comscore Shiite rebels seize Yemen's 3rd largest city, protests erupt | Honolulu Star-Advertiser
Top News

Shiite rebels seize Yemen’s 3rd largest city, protests erupt

  • ASSOCIATED PRESS
    In this photo taken on Friday, March 20, 2015, militiamen loyal to President Abed Rabbo Mansour Hadi ride on an army vehicle on a street in Aden, Yemen. One of them holds a representation of the old South Yemen flag that was used when southern Yemen was an independent state until 1990. The country's Shiite rebels issued a call to arms Saturday to battle forces loyal to the embattled President Hadi, as U.S. troops evacuated a southern air base over al-Qaida militants seizing a nearby city, authorities said.
[ AD HAS BEEN REMOVED FROM THIS STORY ]

ADEN, Yemen >> Shiite rebels backed by supporters of former President Ali Abdullah Saleh seized Yemen’s third largest city of Taiz and its airport on Sunday, security and military officials said, as thousands took to the streets in protest.

If the rebels hold onto the city, the capital of Yemen’s most populous province, it would be a major blow to embattled current President Abed Rabbo Mansour Hadi, who established a base in the southern city of Aden just 140 kilometers (85 miles) away after fleeing the rebel-held capital last month.

The seizure comes a day after the rebels, known as Houthis, called for a general mobilization against forces loyal to Hadi, who had just given a defiant speech challenging the Houthis in his first public address since leaving Sanaa.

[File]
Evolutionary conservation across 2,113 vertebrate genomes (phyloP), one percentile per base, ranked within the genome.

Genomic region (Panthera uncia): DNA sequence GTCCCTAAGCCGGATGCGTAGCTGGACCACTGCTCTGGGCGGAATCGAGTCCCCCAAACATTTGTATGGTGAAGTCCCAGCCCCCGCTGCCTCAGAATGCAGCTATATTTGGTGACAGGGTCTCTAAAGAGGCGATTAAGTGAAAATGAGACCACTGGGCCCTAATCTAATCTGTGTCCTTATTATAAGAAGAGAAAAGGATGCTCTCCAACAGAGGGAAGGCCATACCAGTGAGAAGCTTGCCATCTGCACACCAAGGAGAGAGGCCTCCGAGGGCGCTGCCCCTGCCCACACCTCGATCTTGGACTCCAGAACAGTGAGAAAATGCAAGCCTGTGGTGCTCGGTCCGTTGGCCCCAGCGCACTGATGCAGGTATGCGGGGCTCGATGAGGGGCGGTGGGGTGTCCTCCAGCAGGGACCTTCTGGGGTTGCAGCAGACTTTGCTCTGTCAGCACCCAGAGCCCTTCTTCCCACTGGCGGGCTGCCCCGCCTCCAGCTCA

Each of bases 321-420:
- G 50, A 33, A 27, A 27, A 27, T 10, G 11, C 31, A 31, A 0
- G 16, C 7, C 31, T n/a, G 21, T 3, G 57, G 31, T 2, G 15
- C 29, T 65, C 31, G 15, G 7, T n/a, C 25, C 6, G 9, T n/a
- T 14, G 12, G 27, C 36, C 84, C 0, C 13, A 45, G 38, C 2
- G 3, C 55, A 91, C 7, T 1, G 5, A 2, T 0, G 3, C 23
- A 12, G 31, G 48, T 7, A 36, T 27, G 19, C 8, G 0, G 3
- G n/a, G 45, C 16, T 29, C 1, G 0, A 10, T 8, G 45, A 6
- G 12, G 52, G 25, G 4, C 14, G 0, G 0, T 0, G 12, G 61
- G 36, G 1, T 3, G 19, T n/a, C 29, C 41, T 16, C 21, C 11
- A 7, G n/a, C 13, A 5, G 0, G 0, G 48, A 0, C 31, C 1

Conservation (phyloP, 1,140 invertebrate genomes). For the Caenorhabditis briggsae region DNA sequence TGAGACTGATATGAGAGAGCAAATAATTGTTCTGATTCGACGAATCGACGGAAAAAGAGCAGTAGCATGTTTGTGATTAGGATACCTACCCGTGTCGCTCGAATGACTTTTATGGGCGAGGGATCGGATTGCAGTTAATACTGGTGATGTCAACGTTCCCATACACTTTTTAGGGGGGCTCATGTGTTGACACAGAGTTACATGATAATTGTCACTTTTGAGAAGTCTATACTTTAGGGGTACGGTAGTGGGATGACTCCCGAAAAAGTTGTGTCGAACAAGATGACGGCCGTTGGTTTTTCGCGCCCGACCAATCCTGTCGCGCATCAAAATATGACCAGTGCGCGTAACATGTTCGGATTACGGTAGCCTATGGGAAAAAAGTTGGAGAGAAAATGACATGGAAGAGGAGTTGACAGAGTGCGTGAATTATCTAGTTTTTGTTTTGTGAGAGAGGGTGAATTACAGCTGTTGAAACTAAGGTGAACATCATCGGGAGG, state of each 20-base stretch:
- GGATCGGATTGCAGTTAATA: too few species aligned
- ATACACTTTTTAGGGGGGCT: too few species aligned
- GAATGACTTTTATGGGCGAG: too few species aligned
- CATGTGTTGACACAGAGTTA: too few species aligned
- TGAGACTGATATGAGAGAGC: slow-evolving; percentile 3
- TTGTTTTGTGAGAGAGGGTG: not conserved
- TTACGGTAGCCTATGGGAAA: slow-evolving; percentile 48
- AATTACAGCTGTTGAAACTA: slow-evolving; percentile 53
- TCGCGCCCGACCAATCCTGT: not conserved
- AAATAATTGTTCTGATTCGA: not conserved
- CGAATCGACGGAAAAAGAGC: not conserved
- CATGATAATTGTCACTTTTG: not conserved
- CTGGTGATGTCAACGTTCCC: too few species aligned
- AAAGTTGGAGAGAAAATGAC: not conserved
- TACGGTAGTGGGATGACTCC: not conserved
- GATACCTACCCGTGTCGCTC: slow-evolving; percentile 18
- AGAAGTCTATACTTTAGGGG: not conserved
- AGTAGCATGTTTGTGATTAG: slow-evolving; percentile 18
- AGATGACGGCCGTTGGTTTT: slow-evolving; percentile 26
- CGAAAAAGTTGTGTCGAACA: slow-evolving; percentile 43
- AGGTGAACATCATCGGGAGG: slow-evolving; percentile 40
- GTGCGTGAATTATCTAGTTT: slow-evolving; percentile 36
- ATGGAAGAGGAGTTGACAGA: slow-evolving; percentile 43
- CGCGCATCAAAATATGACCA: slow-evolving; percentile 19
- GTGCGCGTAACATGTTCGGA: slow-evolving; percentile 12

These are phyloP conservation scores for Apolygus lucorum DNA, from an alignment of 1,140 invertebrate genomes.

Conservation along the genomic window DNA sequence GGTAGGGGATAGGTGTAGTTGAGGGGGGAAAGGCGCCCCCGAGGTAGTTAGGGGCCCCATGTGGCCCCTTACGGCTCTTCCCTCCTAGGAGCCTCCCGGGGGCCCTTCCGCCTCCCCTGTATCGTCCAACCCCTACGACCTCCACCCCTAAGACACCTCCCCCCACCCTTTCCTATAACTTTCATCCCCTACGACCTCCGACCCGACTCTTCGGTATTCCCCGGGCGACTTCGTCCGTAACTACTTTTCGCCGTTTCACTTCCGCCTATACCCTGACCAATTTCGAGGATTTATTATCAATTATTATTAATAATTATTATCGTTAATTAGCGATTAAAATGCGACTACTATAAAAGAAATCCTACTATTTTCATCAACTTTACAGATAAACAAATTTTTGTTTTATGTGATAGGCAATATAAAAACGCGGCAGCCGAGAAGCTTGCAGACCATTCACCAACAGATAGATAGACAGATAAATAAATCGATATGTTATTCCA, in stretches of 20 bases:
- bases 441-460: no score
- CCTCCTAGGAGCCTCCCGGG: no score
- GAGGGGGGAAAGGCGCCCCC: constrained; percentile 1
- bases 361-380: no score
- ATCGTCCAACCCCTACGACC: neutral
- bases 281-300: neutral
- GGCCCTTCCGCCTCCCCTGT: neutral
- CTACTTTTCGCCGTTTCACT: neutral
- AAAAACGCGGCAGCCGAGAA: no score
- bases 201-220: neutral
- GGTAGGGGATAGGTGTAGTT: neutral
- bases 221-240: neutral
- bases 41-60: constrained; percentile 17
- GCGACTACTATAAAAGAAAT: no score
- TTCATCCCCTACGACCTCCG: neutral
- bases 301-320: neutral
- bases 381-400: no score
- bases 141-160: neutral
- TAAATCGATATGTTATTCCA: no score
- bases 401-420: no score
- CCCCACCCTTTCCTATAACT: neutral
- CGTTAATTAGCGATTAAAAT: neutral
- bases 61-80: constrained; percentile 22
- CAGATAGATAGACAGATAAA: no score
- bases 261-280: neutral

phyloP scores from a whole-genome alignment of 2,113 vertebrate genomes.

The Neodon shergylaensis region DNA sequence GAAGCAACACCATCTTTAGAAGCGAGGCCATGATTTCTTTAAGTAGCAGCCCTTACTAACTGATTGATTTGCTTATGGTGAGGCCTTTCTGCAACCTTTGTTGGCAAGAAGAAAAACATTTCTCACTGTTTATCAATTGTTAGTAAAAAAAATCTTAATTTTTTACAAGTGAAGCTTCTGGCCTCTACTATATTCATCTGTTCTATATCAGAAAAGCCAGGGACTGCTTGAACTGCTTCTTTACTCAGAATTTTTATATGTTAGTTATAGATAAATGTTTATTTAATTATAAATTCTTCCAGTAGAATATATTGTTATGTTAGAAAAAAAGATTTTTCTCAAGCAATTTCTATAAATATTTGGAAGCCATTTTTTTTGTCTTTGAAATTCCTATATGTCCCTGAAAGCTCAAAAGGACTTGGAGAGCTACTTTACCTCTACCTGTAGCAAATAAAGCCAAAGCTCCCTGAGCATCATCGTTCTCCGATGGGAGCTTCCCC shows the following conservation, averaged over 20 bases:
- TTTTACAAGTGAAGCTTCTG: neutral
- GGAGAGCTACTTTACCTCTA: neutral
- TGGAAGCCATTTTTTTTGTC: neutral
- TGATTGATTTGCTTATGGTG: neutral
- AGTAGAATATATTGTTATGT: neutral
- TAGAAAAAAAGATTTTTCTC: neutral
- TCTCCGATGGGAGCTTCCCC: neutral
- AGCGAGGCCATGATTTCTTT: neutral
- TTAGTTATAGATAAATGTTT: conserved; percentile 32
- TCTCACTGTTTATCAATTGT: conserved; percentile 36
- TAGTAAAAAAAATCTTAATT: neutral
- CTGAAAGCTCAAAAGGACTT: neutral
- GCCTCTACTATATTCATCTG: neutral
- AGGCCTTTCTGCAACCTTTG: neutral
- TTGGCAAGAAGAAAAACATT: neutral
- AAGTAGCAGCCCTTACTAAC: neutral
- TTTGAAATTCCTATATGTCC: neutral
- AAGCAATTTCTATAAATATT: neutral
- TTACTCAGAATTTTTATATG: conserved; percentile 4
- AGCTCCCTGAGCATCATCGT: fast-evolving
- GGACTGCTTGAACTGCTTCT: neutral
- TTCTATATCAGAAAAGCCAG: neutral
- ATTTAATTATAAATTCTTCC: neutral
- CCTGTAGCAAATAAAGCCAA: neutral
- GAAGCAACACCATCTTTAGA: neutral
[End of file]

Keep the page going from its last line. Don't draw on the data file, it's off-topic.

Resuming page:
Brig. Gen. Hamoud al-Harathi, the commander of special forces units based in Taiz, rejected Hadi’s legitimacy as president. Meanwhile, thousands demonstrated in the city against both the Houthis and Saleh, prompting the rebels to disperse them by firing into the air and beating them back with batons.

The security officials spoke on condition of anonymity because they were not authorized to brief the press.

The Shiite rebels swept into Sanaa in September and now control it and nine of the country’s 21 provinces.

The turmoil has undermined Yemen’s ability to combat al-Qaida in the Arabian Peninsula, the target of a U.S. drone program, and the country now also faces a purported affiliate of the extremist Islamic State group, which claimed responsibility for a series of suicide bombings killing at least 137 people Friday.

A day earlier, U.S. troops evacuated a southern air base crucial to the drone program after al-Qaida militants seized a nearby city.

All these factors could push the Arab world’s most impoverished country, united only in the 1990s, back toward civil war.

Click here to see our full coverage of the coronavirus outbreak. Submit your coronavirus news tip.

Be the first to know
Get web push notifications from Star-Advertiser when the next breaking story happens — it's FREE! You just need a supported web browser.
Subscribe for this feature
Comments have been disabled for this story...

Scroll Up